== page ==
This past weekend, Bureo partnered with the Kokua Hawaii Foundation, Algalita and Sustainable Coastlines Hawaii to support Plastic Free Hawaii’s inaugural Youth Summit. Nearly one hundred students came together to discuss solutions to plastic pollution. Participants cleaned one of Oahu’s dirtiest beaches, created marine debris art and listened to inspirational leaders in the movement tell their stories.
The summit started with a beach clean up at the James Campbell National Wildlife Refuge at Kahuku Point. Despite the rain, students enthusiastically sifted through microplastics embedded in the high tide line and floating in tide pools along the beach. Oahu’s eastern shores continuously receive marine debris from the Pacific Gyre. Day after day, debris accumulates on this shoreline, washing ashore hundreds of pounds of derelict fishing gear and remnants of our throwaway society. Youth participants saw the issue first hand and began discussing amongst themselves how to be a part of the solution. Some students came up with ideas to purchase dishwashers for their cafeteria to stop the use of single-use plastic utensils. Others collected pieces of marine debris to share with friends and family back home.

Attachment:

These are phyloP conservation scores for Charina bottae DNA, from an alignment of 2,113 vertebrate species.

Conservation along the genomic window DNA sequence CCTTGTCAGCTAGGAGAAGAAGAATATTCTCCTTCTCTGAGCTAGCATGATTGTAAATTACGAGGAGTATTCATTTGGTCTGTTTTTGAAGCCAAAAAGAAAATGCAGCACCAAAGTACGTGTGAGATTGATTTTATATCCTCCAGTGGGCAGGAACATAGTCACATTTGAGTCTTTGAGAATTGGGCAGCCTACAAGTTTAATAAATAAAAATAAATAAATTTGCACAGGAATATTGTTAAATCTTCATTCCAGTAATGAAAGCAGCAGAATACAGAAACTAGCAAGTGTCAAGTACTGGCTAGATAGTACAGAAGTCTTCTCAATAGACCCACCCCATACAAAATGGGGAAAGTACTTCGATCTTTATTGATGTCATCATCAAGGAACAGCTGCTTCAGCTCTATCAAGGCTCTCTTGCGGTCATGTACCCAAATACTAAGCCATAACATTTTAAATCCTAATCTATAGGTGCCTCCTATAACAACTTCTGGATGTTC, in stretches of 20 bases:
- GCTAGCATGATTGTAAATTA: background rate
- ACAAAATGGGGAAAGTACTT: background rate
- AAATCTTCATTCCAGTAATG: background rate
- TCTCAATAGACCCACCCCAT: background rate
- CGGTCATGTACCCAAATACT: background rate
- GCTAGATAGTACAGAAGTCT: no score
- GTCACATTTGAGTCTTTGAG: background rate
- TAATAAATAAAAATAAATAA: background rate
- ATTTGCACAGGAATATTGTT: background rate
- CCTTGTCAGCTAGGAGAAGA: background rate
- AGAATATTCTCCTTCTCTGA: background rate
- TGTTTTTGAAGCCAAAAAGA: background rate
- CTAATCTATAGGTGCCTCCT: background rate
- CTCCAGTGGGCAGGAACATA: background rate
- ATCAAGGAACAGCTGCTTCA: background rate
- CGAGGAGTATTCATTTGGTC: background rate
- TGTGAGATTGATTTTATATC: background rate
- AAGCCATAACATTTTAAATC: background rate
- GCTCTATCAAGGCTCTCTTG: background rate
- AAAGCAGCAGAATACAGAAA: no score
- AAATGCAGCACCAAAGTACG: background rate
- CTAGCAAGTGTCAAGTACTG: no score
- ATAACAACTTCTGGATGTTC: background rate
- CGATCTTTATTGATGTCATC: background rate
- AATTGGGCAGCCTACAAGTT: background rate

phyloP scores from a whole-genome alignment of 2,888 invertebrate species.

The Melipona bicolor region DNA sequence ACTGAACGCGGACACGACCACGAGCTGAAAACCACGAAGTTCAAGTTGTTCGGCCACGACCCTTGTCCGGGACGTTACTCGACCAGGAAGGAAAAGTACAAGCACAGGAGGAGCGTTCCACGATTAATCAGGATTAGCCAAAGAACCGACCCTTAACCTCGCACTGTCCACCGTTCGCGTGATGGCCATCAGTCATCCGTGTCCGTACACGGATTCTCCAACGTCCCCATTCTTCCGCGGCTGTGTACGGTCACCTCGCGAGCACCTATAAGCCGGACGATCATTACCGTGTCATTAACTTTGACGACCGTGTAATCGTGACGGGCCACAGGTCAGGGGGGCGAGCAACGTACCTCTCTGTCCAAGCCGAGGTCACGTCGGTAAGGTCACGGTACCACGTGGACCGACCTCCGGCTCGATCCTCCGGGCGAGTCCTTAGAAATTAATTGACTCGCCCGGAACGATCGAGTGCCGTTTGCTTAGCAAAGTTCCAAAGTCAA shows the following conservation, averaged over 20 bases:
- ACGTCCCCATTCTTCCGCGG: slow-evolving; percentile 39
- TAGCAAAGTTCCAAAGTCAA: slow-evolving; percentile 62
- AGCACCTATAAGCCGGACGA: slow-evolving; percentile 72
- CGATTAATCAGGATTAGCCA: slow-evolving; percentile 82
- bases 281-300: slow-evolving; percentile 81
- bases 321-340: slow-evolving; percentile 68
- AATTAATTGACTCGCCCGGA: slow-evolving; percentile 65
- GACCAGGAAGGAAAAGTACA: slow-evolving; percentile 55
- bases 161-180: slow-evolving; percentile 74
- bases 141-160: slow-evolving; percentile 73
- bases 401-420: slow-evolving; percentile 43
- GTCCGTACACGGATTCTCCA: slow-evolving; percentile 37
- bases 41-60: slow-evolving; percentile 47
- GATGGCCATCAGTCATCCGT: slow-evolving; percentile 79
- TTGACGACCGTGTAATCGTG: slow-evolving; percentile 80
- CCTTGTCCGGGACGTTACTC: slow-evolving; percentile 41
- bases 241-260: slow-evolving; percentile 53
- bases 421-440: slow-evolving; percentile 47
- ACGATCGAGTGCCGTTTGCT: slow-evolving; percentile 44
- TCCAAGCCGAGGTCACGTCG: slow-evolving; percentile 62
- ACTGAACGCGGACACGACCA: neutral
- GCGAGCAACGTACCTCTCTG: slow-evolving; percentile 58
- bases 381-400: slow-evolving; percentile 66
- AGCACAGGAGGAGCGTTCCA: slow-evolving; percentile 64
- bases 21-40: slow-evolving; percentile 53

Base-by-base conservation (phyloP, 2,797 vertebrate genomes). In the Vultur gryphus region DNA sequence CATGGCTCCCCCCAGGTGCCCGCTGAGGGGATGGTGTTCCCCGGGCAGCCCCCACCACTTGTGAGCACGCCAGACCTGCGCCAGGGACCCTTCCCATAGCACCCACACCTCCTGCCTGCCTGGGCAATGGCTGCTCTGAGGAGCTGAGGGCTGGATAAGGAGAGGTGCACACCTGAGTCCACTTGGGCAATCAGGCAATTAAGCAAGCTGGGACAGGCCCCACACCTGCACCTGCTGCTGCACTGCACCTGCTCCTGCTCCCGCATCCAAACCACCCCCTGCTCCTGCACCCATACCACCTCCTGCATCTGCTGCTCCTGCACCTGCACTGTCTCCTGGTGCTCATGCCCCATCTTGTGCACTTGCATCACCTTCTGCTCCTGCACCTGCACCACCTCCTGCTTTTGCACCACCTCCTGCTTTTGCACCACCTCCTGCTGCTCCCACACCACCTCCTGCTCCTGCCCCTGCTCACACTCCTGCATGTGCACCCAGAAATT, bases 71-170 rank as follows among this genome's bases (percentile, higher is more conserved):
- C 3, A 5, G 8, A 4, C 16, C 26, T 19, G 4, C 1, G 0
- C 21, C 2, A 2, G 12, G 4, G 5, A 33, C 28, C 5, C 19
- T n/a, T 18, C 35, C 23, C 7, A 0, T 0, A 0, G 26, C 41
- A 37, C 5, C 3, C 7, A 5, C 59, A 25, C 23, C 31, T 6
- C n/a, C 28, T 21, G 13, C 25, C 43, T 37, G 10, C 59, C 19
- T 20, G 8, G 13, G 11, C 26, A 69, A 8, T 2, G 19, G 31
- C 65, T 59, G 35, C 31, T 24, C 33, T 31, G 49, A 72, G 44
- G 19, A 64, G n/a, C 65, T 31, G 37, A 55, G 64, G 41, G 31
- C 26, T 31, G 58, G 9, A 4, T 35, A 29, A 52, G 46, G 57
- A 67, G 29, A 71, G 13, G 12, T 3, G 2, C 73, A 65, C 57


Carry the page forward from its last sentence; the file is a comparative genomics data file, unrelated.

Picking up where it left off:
Ethan Estess, an artist and marine scientist, spoke about “artivism,” a way to educate and motivate people through art to take action on issues they're passionate about. The art activity highlighted collected fishing nets and bottle caps. Students hand pressed these “stamps” onto reusable tote bags. Ethan is also working on an art installation to be displayed at Ehukai Beach Park during the Pipe Masters. He is creating a large wave sculpture out of marine debris, derelict fishing nets, and reclaimed lumber. Spectators at the event will be able to stand in the wave and take their own “Plastic Free Pipeline Pledge” to wipe out single-use plastics in their lives.
The second day of the Youth Summit focused on solutions to the problem of marine debris. Workshops were held on how to share your story to inspire others to join the movement. A panel discussed the many ways to help solve the issue of single-use plastics with representatives from the Kokua Hawaii Foundation, Bureo, Algalita, Sustainable Coastlines Hawaii and the Wild Kids Club. Christian Robbins, a youth environmental activist, moderated the panel. He left that day with an Ahi!
At Bureo, we strive to find solutions to prevent ocean plastic pollution, inspire future generations and initiate social change. The team looks forward to continuously supporting nonprofit efforts to educate students and communities on the issue of marine debris. Through educational events, like the Plastic Free Hawaii Youth Summit, we can educate communities, empowering them to rise up and be advocates for our ocean.